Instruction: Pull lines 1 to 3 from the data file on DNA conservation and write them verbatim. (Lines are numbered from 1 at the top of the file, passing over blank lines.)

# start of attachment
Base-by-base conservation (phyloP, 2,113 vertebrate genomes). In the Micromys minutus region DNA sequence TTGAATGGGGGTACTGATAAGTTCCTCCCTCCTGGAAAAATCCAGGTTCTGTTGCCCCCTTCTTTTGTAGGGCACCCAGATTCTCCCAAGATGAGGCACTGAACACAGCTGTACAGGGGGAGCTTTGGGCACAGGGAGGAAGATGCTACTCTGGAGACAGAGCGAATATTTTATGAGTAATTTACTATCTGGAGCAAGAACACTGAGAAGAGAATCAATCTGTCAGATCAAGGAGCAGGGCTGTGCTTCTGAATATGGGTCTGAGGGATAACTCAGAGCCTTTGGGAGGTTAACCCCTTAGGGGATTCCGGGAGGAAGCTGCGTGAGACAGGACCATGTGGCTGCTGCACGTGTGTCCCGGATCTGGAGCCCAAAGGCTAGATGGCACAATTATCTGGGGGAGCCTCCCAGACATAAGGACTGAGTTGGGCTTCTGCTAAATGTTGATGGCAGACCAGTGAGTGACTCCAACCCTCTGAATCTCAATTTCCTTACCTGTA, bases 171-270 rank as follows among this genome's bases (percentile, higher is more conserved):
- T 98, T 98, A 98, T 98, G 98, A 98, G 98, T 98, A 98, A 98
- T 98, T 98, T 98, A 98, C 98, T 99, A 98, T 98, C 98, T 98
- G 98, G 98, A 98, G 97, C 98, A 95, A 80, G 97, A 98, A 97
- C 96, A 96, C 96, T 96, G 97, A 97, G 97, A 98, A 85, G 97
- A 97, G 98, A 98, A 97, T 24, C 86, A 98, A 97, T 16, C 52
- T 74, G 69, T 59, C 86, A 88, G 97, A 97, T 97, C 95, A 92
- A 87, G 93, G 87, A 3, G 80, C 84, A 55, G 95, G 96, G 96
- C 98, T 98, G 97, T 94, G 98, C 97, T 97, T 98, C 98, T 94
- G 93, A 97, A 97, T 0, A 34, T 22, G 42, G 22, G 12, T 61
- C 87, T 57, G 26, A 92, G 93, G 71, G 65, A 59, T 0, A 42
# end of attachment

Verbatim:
Base-by-base conservation (phyloP, 2,113 vertebrate genomes). In the Micromys minutus region DNA sequence TTGAATGGGGGTACTGATAAGTTCCTCCCTCCTGGAAAAATCCAGGTTCTGTTGCCCCCTTCTTTTGTAGGGCACCCAGATTCTCCCAAGATGAGGCACTGAACACAGCTGTACAGGGGGAGCTTTGGGCACAGGGAGGAAGATGCTACTCTGGAGACAGAGCGAATATTTTATGAGTAATTTACTATCTGGAGCAAGAACACTGAGAAGAGAATCAATCTGTCAGATCAAGGAGCAGGGCTGTGCTTCTGAATATGGGTCTGAGGGATAACTCAGAGCCTTTGGGAGGTTAACCCCTTAGGGGATTCCGGGAGGAAGCTGCGTGAGACAGGACCATGTGGCTGCTGCACGTGTGTCCCGGATCTGGAGCCCAAAGGCTAGATGGCACAATTATCTGGGGGAGCCTCCCAGACATAAGGACTGAGTTGGGCTTCTGCTAAATGTTGATGGCAGACCAGTGAGTGACTCCAACCCTCTGAATCTCAATTTCCTTACCTGTA, bases 171-270 rank as follows among this genome's bases (percentile, higher is more conserved):
- T 98, T 98, A 98, T 98, G 98, A 98, G 98, T 98, A 98, A 98
- T 98, T 98, T 98, A 98, C 98, T 99, A 98, T 98, C 98, T 98